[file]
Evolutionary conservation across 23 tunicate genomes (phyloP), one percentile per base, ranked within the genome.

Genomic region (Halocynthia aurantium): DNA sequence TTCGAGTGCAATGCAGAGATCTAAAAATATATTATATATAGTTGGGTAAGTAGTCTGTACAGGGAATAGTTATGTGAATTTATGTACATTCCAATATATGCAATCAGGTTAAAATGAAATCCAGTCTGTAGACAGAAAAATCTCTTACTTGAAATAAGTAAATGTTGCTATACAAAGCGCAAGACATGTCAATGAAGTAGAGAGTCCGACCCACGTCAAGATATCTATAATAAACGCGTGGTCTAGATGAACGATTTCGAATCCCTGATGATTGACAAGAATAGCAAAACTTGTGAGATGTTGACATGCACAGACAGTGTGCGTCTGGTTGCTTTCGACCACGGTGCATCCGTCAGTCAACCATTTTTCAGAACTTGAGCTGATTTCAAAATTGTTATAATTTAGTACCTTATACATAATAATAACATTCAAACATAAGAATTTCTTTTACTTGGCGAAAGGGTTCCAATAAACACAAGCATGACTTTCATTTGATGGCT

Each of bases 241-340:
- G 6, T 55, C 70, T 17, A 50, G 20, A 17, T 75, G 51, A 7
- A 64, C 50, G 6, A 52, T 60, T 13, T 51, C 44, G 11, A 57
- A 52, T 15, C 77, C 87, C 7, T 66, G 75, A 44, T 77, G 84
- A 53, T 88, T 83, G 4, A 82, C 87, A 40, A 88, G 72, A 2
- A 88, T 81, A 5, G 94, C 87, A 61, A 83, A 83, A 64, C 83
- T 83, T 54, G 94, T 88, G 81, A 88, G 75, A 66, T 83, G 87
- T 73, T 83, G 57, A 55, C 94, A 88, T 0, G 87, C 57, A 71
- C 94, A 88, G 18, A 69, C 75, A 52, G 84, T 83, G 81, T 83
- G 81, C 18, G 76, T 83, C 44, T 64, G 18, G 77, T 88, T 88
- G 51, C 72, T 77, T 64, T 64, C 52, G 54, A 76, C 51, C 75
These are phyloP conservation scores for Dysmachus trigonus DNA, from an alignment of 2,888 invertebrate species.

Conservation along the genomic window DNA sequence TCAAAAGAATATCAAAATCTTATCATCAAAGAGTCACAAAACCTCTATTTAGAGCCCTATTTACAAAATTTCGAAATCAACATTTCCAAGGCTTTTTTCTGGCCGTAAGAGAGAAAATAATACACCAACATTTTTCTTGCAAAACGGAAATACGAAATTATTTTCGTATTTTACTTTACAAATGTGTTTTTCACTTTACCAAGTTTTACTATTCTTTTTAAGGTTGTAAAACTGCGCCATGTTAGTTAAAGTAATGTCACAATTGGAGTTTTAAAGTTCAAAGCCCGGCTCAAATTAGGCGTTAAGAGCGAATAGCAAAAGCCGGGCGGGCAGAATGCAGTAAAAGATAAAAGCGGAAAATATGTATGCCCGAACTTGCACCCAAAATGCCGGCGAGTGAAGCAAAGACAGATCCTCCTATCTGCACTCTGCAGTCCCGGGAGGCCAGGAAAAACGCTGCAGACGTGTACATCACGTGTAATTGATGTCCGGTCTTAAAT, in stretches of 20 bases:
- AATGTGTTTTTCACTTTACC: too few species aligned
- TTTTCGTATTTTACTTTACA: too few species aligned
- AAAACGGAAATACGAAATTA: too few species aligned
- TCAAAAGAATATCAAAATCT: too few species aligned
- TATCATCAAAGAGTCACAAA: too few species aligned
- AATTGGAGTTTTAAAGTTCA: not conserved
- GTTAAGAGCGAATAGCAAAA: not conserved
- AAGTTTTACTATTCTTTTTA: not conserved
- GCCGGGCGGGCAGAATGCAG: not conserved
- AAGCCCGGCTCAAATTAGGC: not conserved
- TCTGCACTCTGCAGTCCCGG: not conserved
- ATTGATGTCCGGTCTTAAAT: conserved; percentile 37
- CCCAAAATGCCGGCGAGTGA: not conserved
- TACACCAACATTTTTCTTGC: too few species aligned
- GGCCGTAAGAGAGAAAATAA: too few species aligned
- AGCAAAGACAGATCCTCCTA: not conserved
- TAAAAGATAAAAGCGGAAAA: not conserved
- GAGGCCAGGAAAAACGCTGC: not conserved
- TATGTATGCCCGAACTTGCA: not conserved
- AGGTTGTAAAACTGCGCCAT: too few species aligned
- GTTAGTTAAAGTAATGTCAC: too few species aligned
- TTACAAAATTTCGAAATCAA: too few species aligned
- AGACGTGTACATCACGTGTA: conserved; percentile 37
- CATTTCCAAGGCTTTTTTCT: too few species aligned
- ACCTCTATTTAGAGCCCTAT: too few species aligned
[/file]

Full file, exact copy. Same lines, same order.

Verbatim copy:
Evolutionary conservation across 23 tunicate genomes (phyloP), one percentile per base, ranked within the genome.

Genomic region (Halocynthia aurantium): DNA sequence TTCGAGTGCAATGCAGAGATCTAAAAATATATTATATATAGTTGGGTAAGTAGTCTGTACAGGGAATAGTTATGTGAATTTATGTACATTCCAATATATGCAATCAGGTTAAAATGAAATCCAGTCTGTAGACAGAAAAATCTCTTACTTGAAATAAGTAAATGTTGCTATACAAAGCGCAAGACATGTCAATGAAGTAGAGAGTCCGACCCACGTCAAGATATCTATAATAAACGCGTGGTCTAGATGAACGATTTCGAATCCCTGATGATTGACAAGAATAGCAAAACTTGTGAGATGTTGACATGCACAGACAGTGTGCGTCTGGTTGCTTTCGACCACGGTGCATCCGTCAGTCAACCATTTTTCAGAACTTGAGCTGATTTCAAAATTGTTATAATTTAGTACCTTATACATAATAATAACATTCAAACATAAGAATTTCTTTTACTTGGCGAAAGGGTTCCAATAAACACAAGCATGACTTTCATTTGATGGCT

Each of bases 241-340:
- G 6, T 55, C 70, T 17, A 50, G 20, A 17, T 75, G 51, A 7
- A 64, C 50, G 6, A 52, T 60, T 13, T 51, C 44, G 11, A 57
- A 52, T 15, C 77, C 87, C 7, T 66, G 75, A 44, T 77, G 84
- A 53, T 88, T 83, G 4, A 82, C 87, A 40, A 88, G 72, A 2
- A 88, T 81, A 5, G 94, C 87, A 61, A 83, A 83, A 64, C 83
- T 83, T 54, G 94, T 88, G 81, A 88, G 75, A 66, T 83, G 87
- T 73, T 83, G 57, A 55, C 94, A 88, T 0, G 87, C 57, A 71
- C 94, A 88, G 18, A 69, C 75, A 52, G 84, T 83, G 81, T 83
- G 81, C 18, G 76, T 83, C 44, T 64, G 18, G 77, T 88, T 88
- G 51, C 72, T 77, T 64, T 64, C 52, G 54, A 76, C 51, C 75
These are phyloP conservation scores for Dysmachus trigonus DNA, from an alignment of 2,888 invertebrate species.

Conservation along the genomic window DNA sequence TCAAAAGAATATCAAAATCTTATCATCAAAGAGTCACAAAACCTCTATTTAGAGCCCTATTTACAAAATTTCGAAATCAACATTTCCAAGGCTTTTTTCTGGCCGTAAGAGAGAAAATAATACACCAACATTTTTCTTGCAAAACGGAAATACGAAATTATTTTCGTATTTTACTTTACAAATGTGTTTTTCACTTTACCAAGTTTTACTATTCTTTTTAAGGTTGTAAAACTGCGCCATGTTAGTTAAAGTAATGTCACAATTGGAGTTTTAAAGTTCAAAGCCCGGCTCAAATTAGGCGTTAAGAGCGAATAGCAAAAGCCGGGCGGGCAGAATGCAGTAAAAGATAAAAGCGGAAAATATGTATGCCCGAACTTGCACCCAAAATGCCGGCGAGTGAAGCAAAGACAGATCCTCCTATCTGCACTCTGCAGTCCCGGGAGGCCAGGAAAAACGCTGCAGACGTGTACATCACGTGTAATTGATGTCCGGTCTTAAAT, in stretches of 20 bases:
- AATGTGTTTTTCACTTTACC: too few species aligned
- TTTTCGTATTTTACTTTACA: too few species aligned
- AAAACGGAAATACGAAATTA: too few species aligned
- TCAAAAGAATATCAAAATCT: too few species aligned
- TATCATCAAAGAGTCACAAA: too few species aligned
- AATTGGAGTTTTAAAGTTCA: not conserved
- GTTAAGAGCGAATAGCAAAA: not conserved
- AAGTTTTACTATTCTTTTTA: not conserved
- GCCGGGCGGGCAGAATGCAG: not conserved
- AAGCCCGGCTCAAATTAGGC: not conserved
- TCTGCACTCTGCAGTCCCGG: not conserved
- ATTGATGTCCGGTCTTAAAT: conserved; percentile 37
- CCCAAAATGCCGGCGAGTGA: not conserved
- TACACCAACATTTTTCTTGC: too few species aligned
- GGCCGTAAGAGAGAAAATAA: too few species aligned
- AGCAAAGACAGATCCTCCTA: not conserved
- TAAAAGATAAAAGCGGAAAA: not conserved
- GAGGCCAGGAAAAACGCTGC: not conserved
- TATGTATGCCCGAACTTGCA: not conserved
- AGGTTGTAAAACTGCGCCAT: too few species aligned
- GTTAGTTAAAGTAATGTCAC: too few species aligned
- TTACAAAATTTCGAAATCAA: too few species aligned
- AGACGTGTACATCACGTGTA: conserved; percentile 37
- CATTTCCAAGGCTTTTTTCT: too few species aligned
- ACCTCTATTTAGAGCCCTAT: too few species aligned